The problem here is that the two answers are essentially irreconcilable.  Regardless of one’s feelings about the cases, both Brown and Roe are binding precedents of the U.S. Supreme Court.  As such, it is truly odd that a nominee can comment on the “correctness” of one without compromising his impartiality, but not the other.

Nalbandian did attempt a distinction between Roe and Brown, arguing that Brown is widely accepted while Roe raises issues that may come before him as a judge.  However, it’s hard to accept this answer for two reasons:

First, Nalbandian is up for a lower court judgeship.  As such, he will have no opportunity to opine on the “correctness” of Roe.  Rather, it is his responsibility to apply Roe, its progeny, and all other Supreme Court precedents.  Thus, as a lower court judge, all Supreme Court precedents bind him equally.

Second, there is no such thing as a case that will NEVER come before the judge.  Long settled precedents are constantly re-examined in the legal system.  AustinBowers, MillerBakke have all been challenged and re-evaluated before the Supreme Court in the last two decades.  As such, the distinction between a “settled” case like Brown and an “unsettled” case like Roe appears even more spurious.

The “Principled” Answer

So setting aside the BrownRoe decision Nalbandian made, we come back to the Vitter answer, which is to decline to opine on all Supreme Court precedents.  After all, it is a lower court judge’s responsibility to apply ALL Supreme Court precedents, even those that they believe to be wrongly decided.  As such, the only “principled” answer is to decline to state the “correctness” of any Supreme Court decision.

Unfortunately, this answer looks awful from a political sense.  It leads to a nominee being battered for not “supporting” popular precedents such as Brown, or worse, having their partiality questioned through their refusal to answer.

Avoiding the Trap

The dual pressures noted above are not a bug but rather a feature of Blumenthal’s question.  Asking whether Brown was correctly decided, while innocuous on the surface, is a cleverly worded Catch-22.  Answer in the affirmative and you’re forced into unprincipled verbal gymnastics when the follow-up question about Roe hits.  Decline to answer out of principle and you’re branded uncooperative or prejudiced.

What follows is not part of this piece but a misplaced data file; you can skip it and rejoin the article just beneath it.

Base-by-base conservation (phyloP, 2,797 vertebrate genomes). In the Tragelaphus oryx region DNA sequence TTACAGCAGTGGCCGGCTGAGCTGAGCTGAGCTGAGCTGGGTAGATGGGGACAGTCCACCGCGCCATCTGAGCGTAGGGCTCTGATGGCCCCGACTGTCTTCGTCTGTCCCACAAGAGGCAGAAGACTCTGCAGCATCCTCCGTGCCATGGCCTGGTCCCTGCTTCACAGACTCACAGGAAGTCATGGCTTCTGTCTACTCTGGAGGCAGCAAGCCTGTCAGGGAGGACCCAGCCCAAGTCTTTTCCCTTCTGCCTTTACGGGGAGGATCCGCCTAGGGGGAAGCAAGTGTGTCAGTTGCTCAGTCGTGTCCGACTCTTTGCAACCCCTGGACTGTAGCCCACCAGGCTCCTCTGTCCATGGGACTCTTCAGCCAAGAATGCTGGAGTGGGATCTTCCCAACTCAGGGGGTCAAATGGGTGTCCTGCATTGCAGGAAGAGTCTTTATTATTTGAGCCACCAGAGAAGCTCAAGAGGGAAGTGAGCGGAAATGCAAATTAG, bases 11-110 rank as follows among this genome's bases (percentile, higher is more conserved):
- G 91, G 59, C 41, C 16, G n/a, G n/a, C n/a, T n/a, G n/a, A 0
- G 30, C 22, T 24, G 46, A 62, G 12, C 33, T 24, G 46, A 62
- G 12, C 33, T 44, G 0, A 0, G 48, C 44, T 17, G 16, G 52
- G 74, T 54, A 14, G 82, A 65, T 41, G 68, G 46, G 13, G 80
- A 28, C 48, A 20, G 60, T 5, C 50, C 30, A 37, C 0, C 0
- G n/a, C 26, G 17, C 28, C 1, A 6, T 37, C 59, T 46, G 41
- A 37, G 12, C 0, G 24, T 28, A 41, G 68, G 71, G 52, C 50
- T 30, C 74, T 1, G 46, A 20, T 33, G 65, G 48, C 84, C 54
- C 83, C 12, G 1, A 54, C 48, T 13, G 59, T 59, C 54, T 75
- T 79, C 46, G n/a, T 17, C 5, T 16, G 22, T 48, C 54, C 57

As such, I’d propose the following answer to Blumenthal’s question:

“Senator, Brown is a very important precedent of the U.S. Supreme Court.  If you’d asked me about the case when I was a private citizen, I would have happily discussed my respect for the decision and its progeny.  However, I’m here as a judicial nominee, and as such, I have a responsibility to conduct myself as I would on the bench.  Just as it would be inappropriate for a lower court judge to discuss the “correctness” of Supreme Court decisions, it would be equally inappropriate for me.  I can, however, assure you that I will faithfully apply Brown and its progeny, as well as all other Supreme Court cases.”

Such an answer adopts the best parts of both Nalbandian’s and Vitter’s answers.  It sidesteps the Brown question but makes clear the reasons for the sidestep while re-iterating respect for Brown.  While no answer is immune to being twisted, it is unlikely that the answer above would be taken to suggest that the nominee opposed Brown itself.

It will be interesting to see if Blumenthal repeats the Brown question at the hearing in two weeks, and, if he does so, how judicial nominees choose to answer.  Should they choose to do so, nominees adopting the proposed answer above will be seen as exercising the sincerest form of flattery.

Judicial Nominations 2017 – Year in Review

Percentage of Nominees Confirmed in 1st Year of Presidency

As 2017 draws to a close, let us look back at the Trump Administration’s push to fill judicial vacancies, and compare the numbers from his first year to those of the past few presidents (all numbers are drawn from the Federal Judicial Center).

Nominations

In the first year of his presidency, Trump submitted 69 nominees to Article III courts, more than any other modern president.  Compare the following:

Nominations

Nominations sent to the Senate in 1st Year of Presidency

As seen from the table above, Trump has submitted more district court nominees in the first year of his presidency than any of the last five presidents.  He also submitted more court of appeals nominees than any president other than George W. Bush.  While this is partially a function of a higher number of vacancies that Trump inherited at the beginning of his term, it is nonetheless a testament to the focus on judges by White House Counsel Don McGahn and his team.

Confirmations

In 2017, the Senate confirmed 19 of Trump’s nominees: Supreme Court Justice Neil Gorsuch; 12 judges to the U.S. Court of Appeals, and 6 to the U.S. District Courts.

Confirmations

Nominees Confirmed in 1st Year of Presidency

As seen from the chart, while Trump has had more appellate nominees confirmed than the other modern presidents, he has also had the fewest district court nominees confirmed.  This is largely the result of Senate Majority Leader Mitch McConnell’s prioritizing of appellate nominees when calling a vote.  In general, McConnell has largely ignored district court nominees, focusing on quick votes on the appellate picks.

This prioritization means that, as a whole, Trump has seen a smaller percentage of his judicial nominees confirmed than any of the last five presidents.

Percentage

Percentage of Nominees Confirmed in 1st Year of Presidency

Withdrawals

Of the 69 nominees sent to the senate this year, three have already been (informally) withdrawn by the Administration: Jeff Mateer; Matthew Petersen; and Brett Talley.  This is unusual for two reasons: first, as of this point in their presidencies, none of the past five presidents had withdrawn a single nominee; and second, in general, this represents a higher percentage of “nominee failure” than previous presidents.